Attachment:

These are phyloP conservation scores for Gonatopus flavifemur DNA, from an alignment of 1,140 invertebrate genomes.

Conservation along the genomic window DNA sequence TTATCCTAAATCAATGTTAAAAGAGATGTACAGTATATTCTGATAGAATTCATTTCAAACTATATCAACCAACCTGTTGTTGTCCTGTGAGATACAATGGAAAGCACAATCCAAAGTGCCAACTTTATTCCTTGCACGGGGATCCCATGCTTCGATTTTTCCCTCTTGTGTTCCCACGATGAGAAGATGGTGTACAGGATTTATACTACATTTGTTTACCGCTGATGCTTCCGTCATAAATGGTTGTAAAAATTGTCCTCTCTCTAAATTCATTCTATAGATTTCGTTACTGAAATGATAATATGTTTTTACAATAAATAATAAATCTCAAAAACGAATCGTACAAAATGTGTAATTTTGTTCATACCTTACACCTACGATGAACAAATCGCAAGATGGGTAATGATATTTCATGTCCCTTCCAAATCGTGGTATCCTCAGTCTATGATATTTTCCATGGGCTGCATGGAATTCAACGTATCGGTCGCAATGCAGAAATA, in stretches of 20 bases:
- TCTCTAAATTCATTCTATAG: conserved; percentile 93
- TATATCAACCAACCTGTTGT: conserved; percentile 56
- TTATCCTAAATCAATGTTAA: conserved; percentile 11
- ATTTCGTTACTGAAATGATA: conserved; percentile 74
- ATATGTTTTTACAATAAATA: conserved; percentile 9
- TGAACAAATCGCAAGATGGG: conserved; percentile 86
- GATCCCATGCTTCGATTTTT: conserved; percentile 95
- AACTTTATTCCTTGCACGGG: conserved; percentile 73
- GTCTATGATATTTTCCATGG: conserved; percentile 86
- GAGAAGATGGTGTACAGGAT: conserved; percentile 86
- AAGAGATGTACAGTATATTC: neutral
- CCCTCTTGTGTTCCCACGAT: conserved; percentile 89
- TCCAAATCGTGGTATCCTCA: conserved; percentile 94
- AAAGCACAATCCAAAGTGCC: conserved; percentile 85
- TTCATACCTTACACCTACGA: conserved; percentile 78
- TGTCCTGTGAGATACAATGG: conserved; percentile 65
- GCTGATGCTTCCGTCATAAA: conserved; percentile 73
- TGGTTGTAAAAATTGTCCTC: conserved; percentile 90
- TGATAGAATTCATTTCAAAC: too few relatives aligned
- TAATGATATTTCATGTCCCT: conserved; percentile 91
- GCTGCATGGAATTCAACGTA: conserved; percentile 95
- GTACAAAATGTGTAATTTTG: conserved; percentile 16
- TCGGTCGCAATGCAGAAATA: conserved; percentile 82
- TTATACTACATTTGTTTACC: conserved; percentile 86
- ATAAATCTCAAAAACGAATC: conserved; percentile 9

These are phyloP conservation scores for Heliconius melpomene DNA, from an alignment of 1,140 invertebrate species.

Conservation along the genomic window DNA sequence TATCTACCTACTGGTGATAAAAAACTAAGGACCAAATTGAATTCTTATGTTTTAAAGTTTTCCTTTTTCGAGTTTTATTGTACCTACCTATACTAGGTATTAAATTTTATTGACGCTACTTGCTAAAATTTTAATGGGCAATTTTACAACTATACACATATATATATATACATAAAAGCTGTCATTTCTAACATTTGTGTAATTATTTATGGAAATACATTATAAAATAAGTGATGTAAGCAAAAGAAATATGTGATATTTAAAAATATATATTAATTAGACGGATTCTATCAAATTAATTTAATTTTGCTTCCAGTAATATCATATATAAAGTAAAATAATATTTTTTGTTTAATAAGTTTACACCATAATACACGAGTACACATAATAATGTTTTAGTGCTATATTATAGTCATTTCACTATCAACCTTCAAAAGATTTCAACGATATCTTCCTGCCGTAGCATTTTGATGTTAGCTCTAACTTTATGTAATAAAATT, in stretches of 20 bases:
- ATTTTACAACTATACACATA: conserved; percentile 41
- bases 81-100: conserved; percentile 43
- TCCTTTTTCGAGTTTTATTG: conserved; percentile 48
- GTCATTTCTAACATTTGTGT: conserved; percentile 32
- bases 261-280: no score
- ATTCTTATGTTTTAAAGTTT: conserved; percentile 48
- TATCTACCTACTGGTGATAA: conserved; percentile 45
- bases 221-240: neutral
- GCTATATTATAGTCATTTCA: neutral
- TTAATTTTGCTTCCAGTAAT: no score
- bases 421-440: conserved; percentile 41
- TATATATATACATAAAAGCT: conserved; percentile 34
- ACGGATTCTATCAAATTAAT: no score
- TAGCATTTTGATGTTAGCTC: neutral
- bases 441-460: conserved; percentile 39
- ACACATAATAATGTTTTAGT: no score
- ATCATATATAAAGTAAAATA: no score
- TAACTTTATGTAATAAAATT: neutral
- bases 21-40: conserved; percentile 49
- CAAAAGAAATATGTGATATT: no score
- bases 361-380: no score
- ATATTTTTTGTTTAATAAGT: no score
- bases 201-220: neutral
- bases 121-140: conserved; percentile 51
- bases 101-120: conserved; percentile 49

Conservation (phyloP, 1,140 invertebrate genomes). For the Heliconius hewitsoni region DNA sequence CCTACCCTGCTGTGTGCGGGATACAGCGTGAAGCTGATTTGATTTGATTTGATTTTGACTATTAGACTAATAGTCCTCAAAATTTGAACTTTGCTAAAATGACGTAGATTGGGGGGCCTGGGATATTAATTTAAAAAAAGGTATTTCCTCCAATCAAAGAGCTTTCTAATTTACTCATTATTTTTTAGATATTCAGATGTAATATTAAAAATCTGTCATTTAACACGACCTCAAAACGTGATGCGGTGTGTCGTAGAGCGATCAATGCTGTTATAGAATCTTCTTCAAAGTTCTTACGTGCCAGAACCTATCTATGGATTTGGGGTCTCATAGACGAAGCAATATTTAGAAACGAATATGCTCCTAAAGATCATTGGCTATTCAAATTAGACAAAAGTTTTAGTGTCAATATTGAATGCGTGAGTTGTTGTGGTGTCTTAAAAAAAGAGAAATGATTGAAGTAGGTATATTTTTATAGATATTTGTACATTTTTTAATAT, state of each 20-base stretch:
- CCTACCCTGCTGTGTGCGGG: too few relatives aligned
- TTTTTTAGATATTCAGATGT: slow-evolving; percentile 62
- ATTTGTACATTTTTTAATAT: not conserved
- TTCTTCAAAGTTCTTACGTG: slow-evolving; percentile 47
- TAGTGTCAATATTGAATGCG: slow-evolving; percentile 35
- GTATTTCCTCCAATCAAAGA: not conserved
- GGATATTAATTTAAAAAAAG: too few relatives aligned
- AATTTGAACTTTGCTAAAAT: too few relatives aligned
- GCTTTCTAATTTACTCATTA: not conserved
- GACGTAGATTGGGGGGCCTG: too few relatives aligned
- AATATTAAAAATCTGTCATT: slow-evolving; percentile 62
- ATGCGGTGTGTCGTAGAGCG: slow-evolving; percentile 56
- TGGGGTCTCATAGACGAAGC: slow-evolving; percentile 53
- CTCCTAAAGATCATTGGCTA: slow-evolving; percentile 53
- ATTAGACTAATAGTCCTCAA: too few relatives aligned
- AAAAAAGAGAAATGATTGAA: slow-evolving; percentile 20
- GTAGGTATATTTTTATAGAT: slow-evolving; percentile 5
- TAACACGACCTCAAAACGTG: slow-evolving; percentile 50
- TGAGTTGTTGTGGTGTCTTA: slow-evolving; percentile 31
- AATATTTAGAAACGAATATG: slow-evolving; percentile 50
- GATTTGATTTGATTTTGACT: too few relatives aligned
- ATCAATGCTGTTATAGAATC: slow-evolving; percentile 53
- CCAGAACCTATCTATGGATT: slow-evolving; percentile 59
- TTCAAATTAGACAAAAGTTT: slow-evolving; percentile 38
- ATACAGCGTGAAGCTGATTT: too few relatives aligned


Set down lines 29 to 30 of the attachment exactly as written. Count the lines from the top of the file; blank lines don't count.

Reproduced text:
Conservation along the genomic window DNA sequence TATCTACCTACTGGTGATAAAAAACTAAGGACCAAATTGAATTCTTATGTTTTAAAGTTTTCCTTTTTCGAGTTTTATTGTACCTACCTATACTAGGTATTAAATTTTATTGACGCTACTTGCTAAAATTTTAATGGGCAATTTTACAACTATACACATATATATATATACATAAAAGCTGTCATTTCTAACATTTGTGTAATTATTTATGGAAATACATTATAAAATAAGTGATGTAAGCAAAAGAAATATGTGATATTTAAAAATATATATTAATTAGACGGATTCTATCAAATTAATTTAATTTTGCTTCCAGTAATATCATATATAAAGTAAAATAATATTTTTTGTTTAATAAGTTTACACCATAATACACGAGTACACATAATAATGTTTTAGTGCTATATTATAGTCATTTCACTATCAACCTTCAAAAGATTTCAACGATATCTTCCTGCCGTAGCATTTTGATGTTAGCTCTAACTTTATGTAATAAAATT, in stretches of 20 bases:
- ATTTTACAACTATACACATA: conserved; percentile 41